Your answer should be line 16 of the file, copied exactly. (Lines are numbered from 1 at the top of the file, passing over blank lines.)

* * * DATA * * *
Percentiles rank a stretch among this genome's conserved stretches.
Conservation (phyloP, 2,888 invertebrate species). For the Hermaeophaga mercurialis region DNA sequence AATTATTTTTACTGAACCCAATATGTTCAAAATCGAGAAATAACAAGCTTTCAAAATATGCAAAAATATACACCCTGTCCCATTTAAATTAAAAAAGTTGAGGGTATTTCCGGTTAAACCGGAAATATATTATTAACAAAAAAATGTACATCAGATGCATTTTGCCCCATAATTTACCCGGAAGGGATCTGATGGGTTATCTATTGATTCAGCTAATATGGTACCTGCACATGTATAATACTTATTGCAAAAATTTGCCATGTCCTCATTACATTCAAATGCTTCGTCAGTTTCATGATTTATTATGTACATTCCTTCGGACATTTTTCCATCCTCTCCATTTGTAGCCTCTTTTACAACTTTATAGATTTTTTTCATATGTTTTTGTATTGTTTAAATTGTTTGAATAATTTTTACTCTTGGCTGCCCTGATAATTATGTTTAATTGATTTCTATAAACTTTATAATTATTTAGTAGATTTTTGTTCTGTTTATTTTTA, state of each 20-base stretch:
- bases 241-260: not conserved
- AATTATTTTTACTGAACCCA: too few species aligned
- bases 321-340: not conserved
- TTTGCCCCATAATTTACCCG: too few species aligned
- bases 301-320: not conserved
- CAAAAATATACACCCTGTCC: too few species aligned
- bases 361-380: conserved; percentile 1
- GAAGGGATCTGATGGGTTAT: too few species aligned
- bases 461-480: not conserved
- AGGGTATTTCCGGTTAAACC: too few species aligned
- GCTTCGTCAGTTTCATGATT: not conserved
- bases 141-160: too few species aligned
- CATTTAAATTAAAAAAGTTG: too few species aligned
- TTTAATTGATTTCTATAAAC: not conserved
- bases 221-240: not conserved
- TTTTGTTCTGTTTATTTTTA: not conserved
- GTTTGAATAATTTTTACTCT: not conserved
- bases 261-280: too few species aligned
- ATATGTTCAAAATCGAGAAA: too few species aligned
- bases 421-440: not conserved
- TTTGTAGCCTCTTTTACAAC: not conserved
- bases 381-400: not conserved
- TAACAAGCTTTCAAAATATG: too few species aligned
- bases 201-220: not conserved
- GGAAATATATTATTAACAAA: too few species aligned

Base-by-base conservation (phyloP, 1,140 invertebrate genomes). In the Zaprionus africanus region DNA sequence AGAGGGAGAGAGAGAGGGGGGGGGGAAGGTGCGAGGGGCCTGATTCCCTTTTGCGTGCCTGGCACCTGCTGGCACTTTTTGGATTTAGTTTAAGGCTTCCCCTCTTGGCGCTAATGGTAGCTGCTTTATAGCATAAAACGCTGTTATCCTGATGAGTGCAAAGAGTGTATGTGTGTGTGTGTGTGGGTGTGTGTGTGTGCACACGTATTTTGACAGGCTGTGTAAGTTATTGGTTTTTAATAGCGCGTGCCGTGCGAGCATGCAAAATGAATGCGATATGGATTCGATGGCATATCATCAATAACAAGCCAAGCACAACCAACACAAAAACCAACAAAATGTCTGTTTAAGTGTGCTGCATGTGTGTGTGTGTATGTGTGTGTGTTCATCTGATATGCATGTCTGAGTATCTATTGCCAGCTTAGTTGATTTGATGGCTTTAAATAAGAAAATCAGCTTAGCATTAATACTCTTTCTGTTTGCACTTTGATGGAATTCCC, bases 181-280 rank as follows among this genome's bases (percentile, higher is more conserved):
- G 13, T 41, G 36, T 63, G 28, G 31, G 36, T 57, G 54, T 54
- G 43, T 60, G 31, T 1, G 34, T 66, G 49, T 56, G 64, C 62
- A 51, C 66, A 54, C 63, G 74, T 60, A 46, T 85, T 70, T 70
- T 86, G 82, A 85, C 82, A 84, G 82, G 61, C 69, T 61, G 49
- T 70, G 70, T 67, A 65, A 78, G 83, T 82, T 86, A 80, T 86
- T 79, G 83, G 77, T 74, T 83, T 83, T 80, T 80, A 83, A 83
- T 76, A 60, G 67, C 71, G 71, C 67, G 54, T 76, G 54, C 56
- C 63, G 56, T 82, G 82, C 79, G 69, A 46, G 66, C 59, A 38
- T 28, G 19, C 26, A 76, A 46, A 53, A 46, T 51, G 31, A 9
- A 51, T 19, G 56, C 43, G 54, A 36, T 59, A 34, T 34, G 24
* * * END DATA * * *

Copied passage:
- TTTAATTGATTTCTATAAAC: not conserved